What we see around us today, more and more, is not just the clashes between civilizations, but crises within cultures where competing, antithetical religious ground-motives are at work: for example, between Hinduism, Islam, secularism, and Christianity in India; between Islam and western secularism throughout much of the Middle East; between paganism, secularism, and Christianity throughout much of the West.

"Directly at work in the religious ground-motive is either the spirit of God or one that denies and opposes him," according to Dooyeweerd. "Each ground-motive is a spiritual force in whose service people place themselves and in which they are participants. It is a community-founding spiritual force that is not controlled by people. Rather, it controls them. For it is specifically religion that reveals to us our profound dependency on a higher power to whom or to which we look to find stability and to learn the origin of our existence" (Roots of Western Culture). If philosophy is to be coherent, if political societies are to be just, if humans are to know themselves truly, then the power of God's love in Jesus Christ must control communities and cultures.

Dooyeweerd was professor of law and philosophy at the Free University of Amsterdam. Although his cultural and political influence has not been as great as that of Strauss and Qutb, his work has had a significant impact on people in many parts of the world. The Collected Works of Herman Dooyeweerd are now being translated into English and published in two, multi-volume series under the general editorship of D.F.M. Strauss. The work is being done through the Dooyeweerd Centre at Redeemer University College in Ontario, Canada and published by Mellen Press. 

In addition to Dooyeweerd's Roots of Western Culture (2003, 1979), quoted above, the two series also include In the Twilight of Western Thought (1999, 1960); Essays in Legal, Social, and Political Philosophy (1997); Christian Philosophy and the Meaning of History (1996); the Encyclopedia of the Science of Law (the first of five volumes, 2002), and many other volumes. Dooyeweerd's philosophical works are not for popular consumption, any more than Strauss's or Qutb's works are accessible to the general reader. It is important, nonetheless, to highlight in these pages the work of these thinkers and the religious traditions in which they are rooted in order to point to deeper ground of the historical dynamics and cultural conflicts of our day.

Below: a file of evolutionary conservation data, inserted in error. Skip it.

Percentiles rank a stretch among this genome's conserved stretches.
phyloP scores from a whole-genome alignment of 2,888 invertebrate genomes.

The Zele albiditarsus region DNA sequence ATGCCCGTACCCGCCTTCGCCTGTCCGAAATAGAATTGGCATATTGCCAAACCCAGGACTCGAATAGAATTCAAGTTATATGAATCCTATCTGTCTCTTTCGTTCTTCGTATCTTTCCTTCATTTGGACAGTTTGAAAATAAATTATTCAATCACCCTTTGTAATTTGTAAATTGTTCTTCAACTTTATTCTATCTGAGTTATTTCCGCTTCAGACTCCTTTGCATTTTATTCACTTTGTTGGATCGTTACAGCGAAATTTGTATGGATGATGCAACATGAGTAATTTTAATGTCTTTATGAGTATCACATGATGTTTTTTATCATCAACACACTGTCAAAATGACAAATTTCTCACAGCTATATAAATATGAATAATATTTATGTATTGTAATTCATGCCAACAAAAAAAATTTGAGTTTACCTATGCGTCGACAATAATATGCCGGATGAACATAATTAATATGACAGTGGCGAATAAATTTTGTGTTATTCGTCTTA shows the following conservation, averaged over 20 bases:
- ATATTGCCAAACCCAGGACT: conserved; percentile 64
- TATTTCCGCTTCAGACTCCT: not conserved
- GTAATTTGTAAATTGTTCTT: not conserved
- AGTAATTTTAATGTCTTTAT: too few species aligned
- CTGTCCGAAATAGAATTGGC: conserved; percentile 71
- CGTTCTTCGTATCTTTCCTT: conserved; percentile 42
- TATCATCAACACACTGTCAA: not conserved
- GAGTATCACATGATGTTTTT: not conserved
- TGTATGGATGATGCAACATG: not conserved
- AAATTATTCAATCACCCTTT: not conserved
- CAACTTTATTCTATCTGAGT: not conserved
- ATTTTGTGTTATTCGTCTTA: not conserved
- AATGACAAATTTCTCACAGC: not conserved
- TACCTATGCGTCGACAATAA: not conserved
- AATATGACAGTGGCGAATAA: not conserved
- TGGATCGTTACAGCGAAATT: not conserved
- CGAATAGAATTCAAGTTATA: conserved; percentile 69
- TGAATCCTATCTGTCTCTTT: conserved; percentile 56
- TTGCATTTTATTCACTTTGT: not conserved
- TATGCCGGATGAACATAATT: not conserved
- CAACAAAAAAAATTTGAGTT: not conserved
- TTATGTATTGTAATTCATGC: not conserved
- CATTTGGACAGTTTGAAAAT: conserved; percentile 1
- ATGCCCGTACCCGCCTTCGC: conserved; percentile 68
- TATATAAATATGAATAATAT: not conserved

The Religion of Secularism

One of Dooyeweerd's most important achievements was to expose the religious character of modern humanism as it took hold of the sciences, politics, and cultural life in the West. The typical way in which westerners refer to religion over against secular society or secular life is a use of words that hides the fact that all of life is shaped and directed by religious ground-motives. Modern humanism, which began to have cultural impact in the Renaissance quest for human renewal and which became powerful in the Enlightenment's quest for a pure, secularly rational explanation of reality, represents a new, community-constituting religious force. It is not non-religious.

"The Renaissance," Dooyeweerd writes, "was basically concerned with a 'rebirth' of humankind in an exclusively natural sense. The 'new age' that dawned required a 'new people' who would take their fate into their own hands and would no longer be faithfully devoted to the authorities. . Rebirth was to occur through a revitalized participation in Greco-Roman culture, freed from the damage it had incurred in its accommodation to Christianity. But the Renaissance did not return to the original Greek religious ground-motive. The deepest religious root of the Renaissance movement was the humanistic religion of human personality in its freedom (from every faith that claims allegiance) and in its autonomy (that is, the pretension that human personality is a law unto itself)." [Roots of Western Culture.]